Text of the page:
The need to flex our writing skills with physical pen and paper is becoming increasingly rare.
So, why do we still bother teaching handwriting in schools? Technology gives us interactive, instant letter formation through typing and apps. Isn’t it obvious that the next generation will need even less handwriting practice than we did?
If writing was only about recording information as fast as possible, that might be the case.
But research shows us it’s definitely not.
Teaching young learners from pre-k onwards to form letters is not about speed (as any kindergarten teacher will tell you!).
Beyond the educational benefit, the fine motor skills that learners develop through handwriting practice are something that typing does not provide. The pencil grip is applicable to a multitude of modern-day tools, from soldering in electronics to fine arts and many medical devices.
The act of taking notes by hand, as opposed to typing has been studied by multiple occupational therapists. Not only do learners who form letters by hand maintain a better level of legibility, their ability to recall lesson content improves over learners who type notes. Amazingly, these learners had better recall even if they didn’t reread their notes afterward. This means that the motor pattern of handwriting itself helps us remember concepts. How cool is that!?
So how can we combine the benefits that handwriting skills provide with the interactive technology that we see in modern learning environments?
Enter the stylus. A tool for developing and maintaining handwriting skills on a touchscreen device instead of traditional pen and paper. There are dozens on the market, but our favorites are the Logitech Pen for USI-enabled Chromebooks and the Logitech Crayon for iPads (2018 and later), which were designed and tested with students in mind. They are light, pixel-precise, and, perhaps most importantly for the classroom, durable.
As you already know, Kami works well with a keyboard and mouse. But adding a Logitech stylus to your handwriting resources can help young learners build their handwriting skills in a modern environment. Now you can check remote learners’ handwritten assignments without having them hold pages up to the camera; their writing will appear in collaborative Kami documents!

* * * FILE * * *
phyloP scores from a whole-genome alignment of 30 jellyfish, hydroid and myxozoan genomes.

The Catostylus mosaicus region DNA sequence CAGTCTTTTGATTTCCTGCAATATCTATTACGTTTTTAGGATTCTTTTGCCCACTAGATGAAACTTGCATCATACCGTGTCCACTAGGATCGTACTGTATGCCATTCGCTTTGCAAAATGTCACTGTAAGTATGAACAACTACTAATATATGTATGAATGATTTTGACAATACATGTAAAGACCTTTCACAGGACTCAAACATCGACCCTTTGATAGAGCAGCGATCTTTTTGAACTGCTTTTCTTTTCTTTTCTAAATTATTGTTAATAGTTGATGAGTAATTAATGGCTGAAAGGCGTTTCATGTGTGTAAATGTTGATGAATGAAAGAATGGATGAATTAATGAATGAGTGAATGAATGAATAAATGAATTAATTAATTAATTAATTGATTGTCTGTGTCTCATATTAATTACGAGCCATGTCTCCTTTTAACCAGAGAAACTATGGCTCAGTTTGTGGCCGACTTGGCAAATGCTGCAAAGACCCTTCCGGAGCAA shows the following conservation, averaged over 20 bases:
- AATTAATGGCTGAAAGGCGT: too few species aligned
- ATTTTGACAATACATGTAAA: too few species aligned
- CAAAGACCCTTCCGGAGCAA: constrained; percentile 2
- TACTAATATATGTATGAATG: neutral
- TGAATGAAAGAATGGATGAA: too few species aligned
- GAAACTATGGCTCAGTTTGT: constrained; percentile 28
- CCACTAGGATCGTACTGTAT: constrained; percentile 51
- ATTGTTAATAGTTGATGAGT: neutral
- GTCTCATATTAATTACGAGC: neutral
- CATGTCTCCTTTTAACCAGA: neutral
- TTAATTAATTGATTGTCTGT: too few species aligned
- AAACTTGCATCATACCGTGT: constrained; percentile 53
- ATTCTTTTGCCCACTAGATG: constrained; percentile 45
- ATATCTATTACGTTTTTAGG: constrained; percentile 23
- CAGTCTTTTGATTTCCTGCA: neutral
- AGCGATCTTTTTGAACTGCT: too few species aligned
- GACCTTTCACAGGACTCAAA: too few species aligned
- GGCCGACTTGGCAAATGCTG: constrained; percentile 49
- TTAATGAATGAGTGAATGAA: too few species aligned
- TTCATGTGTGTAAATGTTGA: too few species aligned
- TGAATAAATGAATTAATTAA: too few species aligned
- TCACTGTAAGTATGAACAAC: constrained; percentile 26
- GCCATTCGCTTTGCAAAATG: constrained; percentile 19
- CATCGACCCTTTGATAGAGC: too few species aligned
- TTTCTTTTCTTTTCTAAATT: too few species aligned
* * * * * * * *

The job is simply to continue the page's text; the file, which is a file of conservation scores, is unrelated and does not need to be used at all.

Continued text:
Here are some activities for handwriting practice you can introduce to your learners to develop those fine motor skills and ignite their development. Even just one or two of these will make a great supplement to your lesson plans.
- Identifying words of interest: Show your learners a short video and ask them to write down all the words of a certain category. For example, you could ask younger learners to listen for “all the five-letter words”. Older learners might be tasked with “recording all the adjectives”. This teaches them to listen for only vital information and is great handwriting practice, especially if you remind them to focus on legibility and spacing between words.
- Letter writing: Usually seen as a formal style of writing, the act of penning a handwritten letter displays a personal touch that is becoming less common. Formal letters are almost always typed these days, so encouraging learners to create their own handwritten letters to someone they are close to is an excellent use of handwriting skills. Be sure to demonstrate the correct pencil grasp before assigning any lengthy writing projects!
- Cursive Whispers: Cursive writing can be tough to learn, but here’s a fun way to gamify the experience for your learners. Once you’ve taken some time giving explicit instruction to your learners on the fundamentals of cursive handwriting, try a game of whispers, except the message must only be written and sent in cursive handwriting; no talking allowed! You can make the message more complicated if your students are picking up cursive quickly. This is a good test of legibility and spacing and also can yield some hilarious results!
Recognizing the benefits that well-developed handwriting skills provide to learners of all ages is integral to maintaining handwriting instruction in our schools. You’ll be surprised at how much more interaction your learners will demonstrate when they’re able to apply handwriting skills to your lesson plans.
Perhaps there is still a place for cursive in the age of keyboards.